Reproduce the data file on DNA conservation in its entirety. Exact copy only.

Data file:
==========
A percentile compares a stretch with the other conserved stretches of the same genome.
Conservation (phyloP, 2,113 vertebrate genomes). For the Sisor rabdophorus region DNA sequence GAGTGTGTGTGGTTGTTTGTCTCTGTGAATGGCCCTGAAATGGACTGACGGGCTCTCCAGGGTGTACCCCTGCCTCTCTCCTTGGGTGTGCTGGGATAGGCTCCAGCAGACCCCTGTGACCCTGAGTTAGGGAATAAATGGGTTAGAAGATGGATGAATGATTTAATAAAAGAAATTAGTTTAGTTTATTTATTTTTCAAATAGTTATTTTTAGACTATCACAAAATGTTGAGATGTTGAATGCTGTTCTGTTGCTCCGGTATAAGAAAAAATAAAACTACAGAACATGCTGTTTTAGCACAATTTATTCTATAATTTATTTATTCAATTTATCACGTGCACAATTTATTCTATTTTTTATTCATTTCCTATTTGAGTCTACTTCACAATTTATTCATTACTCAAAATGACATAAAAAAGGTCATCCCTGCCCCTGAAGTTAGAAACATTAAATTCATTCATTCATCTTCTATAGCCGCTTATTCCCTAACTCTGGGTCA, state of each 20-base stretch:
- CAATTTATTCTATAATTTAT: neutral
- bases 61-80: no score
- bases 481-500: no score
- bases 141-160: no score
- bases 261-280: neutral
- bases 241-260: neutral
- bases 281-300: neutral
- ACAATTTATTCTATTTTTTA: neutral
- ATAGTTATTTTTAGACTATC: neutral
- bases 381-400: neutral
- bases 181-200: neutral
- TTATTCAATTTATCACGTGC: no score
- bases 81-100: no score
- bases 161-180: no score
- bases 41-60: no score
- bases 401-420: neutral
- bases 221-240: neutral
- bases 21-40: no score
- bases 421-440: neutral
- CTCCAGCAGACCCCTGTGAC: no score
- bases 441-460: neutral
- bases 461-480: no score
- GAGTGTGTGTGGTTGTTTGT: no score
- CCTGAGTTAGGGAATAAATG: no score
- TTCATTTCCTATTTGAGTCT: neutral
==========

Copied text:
A percentile compares a stretch with the other conserved stretches of the same genome.
Conservation (phyloP, 2,113 vertebrate genomes). For the Sisor rabdophorus region DNA sequence GAGTGTGTGTGGTTGTTTGTCTCTGTGAATGGCCCTGAAATGGACTGACGGGCTCTCCAGGGTGTACCCCTGCCTCTCTCCTTGGGTGTGCTGGGATAGGCTCCAGCAGACCCCTGTGACCCTGAGTTAGGGAATAAATGGGTTAGAAGATGGATGAATGATTTAATAAAAGAAATTAGTTTAGTTTATTTATTTTTCAAATAGTTATTTTTAGACTATCACAAAATGTTGAGATGTTGAATGCTGTTCTGTTGCTCCGGTATAAGAAAAAATAAAACTACAGAACATGCTGTTTTAGCACAATTTATTCTATAATTTATTTATTCAATTTATCACGTGCACAATTTATTCTATTTTTTATTCATTTCCTATTTGAGTCTACTTCACAATTTATTCATTACTCAAAATGACATAAAAAAGGTCATCCCTGCCCCTGAAGTTAGAAACATTAAATTCATTCATTCATCTTCTATAGCCGCTTATTCCCTAACTCTGGGTCA, state of each 20-base stretch:
- CAATTTATTCTATAATTTAT: neutral
- bases 61-80: no score
- bases 481-500: no score
- bases 141-160: no score
- bases 261-280: neutral
- bases 241-260: neutral
- bases 281-300: neutral
- ACAATTTATTCTATTTTTTA: neutral
- ATAGTTATTTTTAGACTATC: neutral
- bases 381-400: neutral
- bases 181-200: neutral
- TTATTCAATTTATCACGTGC: no score
- bases 81-100: no score
- bases 161-180: no score
- bases 41-60: no score
- bases 401-420: neutral
- bases 221-240: neutral
- bases 21-40: no score
- bases 421-440: neutral
- CTCCAGCAGACCCCTGTGAC: no score
- bases 441-460: neutral
- bases 461-480: no score
- GAGTGTGTGTGGTTGTTTGT: no score
- CCTGAGTTAGGGAATAAATG: no score
- TTCATTTCCTATTTGAGTCT: neutral